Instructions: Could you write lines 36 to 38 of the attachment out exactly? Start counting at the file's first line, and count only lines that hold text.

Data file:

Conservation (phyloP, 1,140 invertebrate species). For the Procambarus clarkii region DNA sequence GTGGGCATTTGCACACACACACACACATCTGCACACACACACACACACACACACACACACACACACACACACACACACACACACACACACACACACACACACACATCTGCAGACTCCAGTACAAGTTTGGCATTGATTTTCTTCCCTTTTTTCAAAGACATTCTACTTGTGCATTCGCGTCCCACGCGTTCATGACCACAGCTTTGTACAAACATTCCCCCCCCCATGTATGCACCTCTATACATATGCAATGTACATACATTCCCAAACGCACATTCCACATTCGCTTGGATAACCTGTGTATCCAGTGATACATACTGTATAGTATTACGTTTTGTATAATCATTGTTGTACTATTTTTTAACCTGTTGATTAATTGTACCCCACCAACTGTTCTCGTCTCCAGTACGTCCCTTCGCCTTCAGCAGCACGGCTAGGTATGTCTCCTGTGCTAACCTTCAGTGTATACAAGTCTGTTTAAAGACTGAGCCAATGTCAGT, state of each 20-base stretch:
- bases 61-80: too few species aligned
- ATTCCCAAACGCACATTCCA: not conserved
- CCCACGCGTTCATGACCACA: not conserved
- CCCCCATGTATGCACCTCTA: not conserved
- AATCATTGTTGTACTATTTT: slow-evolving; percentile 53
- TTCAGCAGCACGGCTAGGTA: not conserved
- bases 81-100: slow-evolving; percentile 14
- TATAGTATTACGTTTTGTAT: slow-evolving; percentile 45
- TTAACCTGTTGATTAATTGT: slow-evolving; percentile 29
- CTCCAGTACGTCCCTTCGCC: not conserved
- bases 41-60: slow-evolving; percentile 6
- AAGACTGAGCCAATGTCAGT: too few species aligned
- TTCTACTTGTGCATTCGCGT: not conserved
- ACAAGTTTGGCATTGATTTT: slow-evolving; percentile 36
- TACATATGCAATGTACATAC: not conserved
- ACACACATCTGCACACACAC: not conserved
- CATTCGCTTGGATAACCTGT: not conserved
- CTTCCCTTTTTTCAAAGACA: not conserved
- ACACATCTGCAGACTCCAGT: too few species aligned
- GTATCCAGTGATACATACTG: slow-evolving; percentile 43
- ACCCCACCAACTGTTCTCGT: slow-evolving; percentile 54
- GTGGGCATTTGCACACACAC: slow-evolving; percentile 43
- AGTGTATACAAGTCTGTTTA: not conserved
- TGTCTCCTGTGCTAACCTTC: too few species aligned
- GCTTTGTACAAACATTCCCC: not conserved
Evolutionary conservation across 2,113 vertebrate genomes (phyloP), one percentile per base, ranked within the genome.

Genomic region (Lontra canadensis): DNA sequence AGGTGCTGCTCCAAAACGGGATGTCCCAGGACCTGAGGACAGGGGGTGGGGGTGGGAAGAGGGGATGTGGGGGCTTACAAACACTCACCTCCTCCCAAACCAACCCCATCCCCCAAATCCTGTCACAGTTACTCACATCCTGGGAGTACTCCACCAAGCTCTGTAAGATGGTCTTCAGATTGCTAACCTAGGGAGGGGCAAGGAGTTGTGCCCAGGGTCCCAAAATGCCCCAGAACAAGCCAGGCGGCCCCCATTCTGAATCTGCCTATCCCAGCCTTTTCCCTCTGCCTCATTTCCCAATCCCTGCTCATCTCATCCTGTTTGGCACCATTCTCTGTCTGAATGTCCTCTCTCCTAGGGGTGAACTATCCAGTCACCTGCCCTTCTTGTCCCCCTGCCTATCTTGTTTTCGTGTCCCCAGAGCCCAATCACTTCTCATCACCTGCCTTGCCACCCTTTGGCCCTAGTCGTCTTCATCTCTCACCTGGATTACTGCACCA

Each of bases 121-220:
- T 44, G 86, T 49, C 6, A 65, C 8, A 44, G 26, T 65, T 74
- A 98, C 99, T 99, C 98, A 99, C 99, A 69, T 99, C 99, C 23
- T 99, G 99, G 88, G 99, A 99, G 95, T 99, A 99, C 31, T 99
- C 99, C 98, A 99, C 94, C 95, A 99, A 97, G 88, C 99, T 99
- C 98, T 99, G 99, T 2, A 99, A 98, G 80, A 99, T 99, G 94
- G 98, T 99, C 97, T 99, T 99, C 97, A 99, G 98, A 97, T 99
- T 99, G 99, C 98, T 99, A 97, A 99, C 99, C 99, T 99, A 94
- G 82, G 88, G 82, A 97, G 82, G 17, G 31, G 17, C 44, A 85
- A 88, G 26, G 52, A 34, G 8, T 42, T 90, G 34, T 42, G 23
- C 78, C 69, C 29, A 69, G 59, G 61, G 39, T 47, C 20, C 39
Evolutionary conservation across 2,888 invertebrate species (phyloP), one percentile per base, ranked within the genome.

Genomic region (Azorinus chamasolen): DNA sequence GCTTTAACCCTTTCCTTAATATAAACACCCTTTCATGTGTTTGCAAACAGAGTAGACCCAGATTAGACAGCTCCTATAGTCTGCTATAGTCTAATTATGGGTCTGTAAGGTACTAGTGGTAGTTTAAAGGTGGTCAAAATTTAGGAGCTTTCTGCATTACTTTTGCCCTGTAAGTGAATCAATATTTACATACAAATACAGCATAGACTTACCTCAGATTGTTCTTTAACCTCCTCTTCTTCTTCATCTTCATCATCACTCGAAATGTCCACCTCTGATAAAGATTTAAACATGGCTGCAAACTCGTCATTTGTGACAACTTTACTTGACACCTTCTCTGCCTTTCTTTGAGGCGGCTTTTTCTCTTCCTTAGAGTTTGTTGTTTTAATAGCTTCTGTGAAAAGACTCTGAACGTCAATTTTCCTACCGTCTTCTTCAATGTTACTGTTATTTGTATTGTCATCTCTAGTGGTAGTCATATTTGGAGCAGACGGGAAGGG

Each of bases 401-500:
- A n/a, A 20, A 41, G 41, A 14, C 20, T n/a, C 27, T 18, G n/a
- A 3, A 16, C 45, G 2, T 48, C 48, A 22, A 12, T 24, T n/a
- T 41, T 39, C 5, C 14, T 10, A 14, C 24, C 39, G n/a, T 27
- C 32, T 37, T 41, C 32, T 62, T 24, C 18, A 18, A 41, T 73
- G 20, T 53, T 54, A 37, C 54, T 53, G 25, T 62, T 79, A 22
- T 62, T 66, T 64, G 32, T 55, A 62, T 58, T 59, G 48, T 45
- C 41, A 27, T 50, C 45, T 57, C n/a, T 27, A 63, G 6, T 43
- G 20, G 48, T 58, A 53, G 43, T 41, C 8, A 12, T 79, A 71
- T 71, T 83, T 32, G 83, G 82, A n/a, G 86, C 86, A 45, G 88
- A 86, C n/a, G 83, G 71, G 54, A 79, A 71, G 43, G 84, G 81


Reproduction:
- T 99, G 99, C 98, T 99, A 97, A 99, C 99, C 99, T 99, A 94
- G 82, G 88, G 82, A 97, G 82, G 17, G 31, G 17, C 44, A 85
- A 88, G 26, G 52, A 34, G 8, T 42, T 90, G 34, T 42, G 23